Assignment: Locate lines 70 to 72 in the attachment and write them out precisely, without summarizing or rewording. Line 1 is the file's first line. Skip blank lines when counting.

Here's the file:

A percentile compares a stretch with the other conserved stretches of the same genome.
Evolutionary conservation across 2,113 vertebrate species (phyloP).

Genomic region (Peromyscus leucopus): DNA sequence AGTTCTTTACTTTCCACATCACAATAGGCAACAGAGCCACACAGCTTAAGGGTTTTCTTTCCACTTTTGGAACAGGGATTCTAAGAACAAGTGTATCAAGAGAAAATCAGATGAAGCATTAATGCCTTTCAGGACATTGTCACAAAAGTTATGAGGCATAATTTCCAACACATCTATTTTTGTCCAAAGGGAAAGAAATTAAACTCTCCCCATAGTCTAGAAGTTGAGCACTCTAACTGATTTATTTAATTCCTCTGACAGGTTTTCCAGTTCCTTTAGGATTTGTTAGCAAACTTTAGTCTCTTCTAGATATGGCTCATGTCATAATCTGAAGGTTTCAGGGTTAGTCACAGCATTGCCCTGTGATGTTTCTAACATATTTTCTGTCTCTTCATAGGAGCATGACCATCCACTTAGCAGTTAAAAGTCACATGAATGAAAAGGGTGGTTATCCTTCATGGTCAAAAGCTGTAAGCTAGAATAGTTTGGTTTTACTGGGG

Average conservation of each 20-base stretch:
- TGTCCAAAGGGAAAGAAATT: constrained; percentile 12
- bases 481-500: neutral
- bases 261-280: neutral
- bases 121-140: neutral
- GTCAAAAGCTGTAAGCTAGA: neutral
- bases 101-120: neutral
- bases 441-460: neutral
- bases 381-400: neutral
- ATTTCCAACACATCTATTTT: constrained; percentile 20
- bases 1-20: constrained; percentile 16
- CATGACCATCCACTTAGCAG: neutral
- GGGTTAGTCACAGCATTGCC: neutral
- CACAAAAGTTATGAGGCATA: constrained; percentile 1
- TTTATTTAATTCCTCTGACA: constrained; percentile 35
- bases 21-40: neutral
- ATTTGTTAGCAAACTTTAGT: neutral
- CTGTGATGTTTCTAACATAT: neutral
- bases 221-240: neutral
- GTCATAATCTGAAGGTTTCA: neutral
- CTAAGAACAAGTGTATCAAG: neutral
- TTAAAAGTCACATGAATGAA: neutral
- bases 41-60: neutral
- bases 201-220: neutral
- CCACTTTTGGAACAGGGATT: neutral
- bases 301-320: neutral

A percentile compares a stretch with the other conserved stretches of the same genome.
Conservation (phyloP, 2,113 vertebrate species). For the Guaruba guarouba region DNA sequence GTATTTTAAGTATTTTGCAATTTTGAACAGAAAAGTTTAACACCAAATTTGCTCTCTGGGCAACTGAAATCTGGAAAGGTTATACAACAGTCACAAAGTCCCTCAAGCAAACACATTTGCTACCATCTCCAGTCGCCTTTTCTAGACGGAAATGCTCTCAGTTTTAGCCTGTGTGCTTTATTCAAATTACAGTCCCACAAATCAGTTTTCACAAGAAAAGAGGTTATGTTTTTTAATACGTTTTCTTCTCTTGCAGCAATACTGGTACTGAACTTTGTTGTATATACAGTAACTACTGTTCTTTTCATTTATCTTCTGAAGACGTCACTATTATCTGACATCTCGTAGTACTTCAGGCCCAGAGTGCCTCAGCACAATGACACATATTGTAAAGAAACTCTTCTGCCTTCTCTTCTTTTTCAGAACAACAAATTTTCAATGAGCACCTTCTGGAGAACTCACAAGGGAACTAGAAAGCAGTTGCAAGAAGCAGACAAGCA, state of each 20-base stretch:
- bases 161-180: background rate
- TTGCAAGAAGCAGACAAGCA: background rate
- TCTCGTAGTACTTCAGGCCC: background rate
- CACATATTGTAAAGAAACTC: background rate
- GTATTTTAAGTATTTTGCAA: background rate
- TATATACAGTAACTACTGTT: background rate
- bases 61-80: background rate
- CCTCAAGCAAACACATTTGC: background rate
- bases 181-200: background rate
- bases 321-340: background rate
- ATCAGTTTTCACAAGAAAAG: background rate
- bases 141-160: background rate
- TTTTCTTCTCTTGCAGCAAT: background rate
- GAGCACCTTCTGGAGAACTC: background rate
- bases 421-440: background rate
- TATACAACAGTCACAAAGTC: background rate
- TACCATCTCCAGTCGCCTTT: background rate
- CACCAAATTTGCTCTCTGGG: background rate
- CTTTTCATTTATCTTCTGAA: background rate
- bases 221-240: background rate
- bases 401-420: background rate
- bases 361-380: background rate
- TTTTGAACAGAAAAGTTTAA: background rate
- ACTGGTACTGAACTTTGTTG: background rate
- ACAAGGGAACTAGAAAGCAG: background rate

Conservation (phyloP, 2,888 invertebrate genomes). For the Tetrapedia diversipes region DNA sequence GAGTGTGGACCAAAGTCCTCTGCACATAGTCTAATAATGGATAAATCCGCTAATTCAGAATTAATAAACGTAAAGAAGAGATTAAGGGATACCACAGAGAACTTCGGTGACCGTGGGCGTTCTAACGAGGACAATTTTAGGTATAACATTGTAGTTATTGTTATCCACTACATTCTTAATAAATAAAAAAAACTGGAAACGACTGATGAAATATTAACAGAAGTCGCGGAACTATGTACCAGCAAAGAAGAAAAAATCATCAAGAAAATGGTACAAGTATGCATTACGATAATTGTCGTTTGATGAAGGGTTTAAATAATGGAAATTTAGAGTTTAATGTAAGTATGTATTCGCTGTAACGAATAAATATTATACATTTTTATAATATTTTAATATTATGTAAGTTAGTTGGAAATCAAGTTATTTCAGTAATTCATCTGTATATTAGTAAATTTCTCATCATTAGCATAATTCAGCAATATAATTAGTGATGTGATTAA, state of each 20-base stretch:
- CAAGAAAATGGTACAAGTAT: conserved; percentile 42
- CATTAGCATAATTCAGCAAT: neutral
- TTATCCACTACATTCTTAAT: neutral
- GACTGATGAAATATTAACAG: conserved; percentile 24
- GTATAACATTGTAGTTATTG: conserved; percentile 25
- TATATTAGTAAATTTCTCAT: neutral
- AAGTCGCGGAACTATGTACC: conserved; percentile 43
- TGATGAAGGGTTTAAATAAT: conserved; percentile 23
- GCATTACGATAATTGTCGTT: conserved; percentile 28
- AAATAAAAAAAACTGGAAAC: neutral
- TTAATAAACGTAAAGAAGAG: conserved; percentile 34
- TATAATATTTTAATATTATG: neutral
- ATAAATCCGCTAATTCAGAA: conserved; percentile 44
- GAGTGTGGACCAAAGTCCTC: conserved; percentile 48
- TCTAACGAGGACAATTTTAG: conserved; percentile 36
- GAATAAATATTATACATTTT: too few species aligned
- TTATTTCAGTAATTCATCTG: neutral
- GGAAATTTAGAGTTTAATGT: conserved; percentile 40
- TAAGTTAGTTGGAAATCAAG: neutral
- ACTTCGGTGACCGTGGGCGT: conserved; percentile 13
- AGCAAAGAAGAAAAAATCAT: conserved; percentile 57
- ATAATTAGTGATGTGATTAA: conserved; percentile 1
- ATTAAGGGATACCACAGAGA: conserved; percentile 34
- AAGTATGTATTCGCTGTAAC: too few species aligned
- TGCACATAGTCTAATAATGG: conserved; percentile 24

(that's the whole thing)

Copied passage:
- ATAAATCCGCTAATTCAGAA: conserved; percentile 44
- GAGTGTGGACCAAAGTCCTC: conserved; percentile 48
- TCTAACGAGGACAATTTTAG: conserved; percentile 36